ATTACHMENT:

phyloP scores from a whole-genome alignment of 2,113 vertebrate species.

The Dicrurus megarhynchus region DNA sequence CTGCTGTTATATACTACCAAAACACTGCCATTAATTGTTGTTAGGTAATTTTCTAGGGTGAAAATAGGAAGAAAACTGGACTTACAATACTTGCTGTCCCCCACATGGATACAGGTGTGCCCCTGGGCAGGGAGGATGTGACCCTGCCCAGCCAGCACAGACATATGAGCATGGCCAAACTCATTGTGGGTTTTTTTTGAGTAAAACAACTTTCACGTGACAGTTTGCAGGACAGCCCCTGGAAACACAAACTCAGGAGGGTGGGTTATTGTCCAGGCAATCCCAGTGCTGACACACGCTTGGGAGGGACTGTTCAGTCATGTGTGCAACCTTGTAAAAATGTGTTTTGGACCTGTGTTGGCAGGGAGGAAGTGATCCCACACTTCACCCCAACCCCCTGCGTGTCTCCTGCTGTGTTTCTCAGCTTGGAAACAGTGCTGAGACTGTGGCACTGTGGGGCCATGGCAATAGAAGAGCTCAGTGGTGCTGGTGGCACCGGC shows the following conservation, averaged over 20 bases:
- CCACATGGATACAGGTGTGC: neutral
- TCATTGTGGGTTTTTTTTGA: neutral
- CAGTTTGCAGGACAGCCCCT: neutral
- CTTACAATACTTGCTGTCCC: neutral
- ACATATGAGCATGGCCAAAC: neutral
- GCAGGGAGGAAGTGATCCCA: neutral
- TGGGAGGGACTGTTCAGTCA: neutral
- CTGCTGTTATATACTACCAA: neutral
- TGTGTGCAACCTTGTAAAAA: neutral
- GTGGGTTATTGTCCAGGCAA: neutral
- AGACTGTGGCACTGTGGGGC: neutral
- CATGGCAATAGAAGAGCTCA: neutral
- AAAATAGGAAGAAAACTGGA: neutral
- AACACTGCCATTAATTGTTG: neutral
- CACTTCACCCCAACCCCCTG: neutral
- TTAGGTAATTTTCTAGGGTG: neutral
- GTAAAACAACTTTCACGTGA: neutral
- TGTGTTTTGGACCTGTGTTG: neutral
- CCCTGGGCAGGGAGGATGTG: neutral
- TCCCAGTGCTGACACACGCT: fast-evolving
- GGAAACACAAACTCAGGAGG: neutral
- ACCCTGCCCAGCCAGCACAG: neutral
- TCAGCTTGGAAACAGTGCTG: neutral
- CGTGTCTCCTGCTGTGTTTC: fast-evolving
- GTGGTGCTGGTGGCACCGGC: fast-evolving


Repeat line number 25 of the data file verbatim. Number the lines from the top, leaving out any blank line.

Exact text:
- TCAGCTTGGAAACAGTGCTG: neutral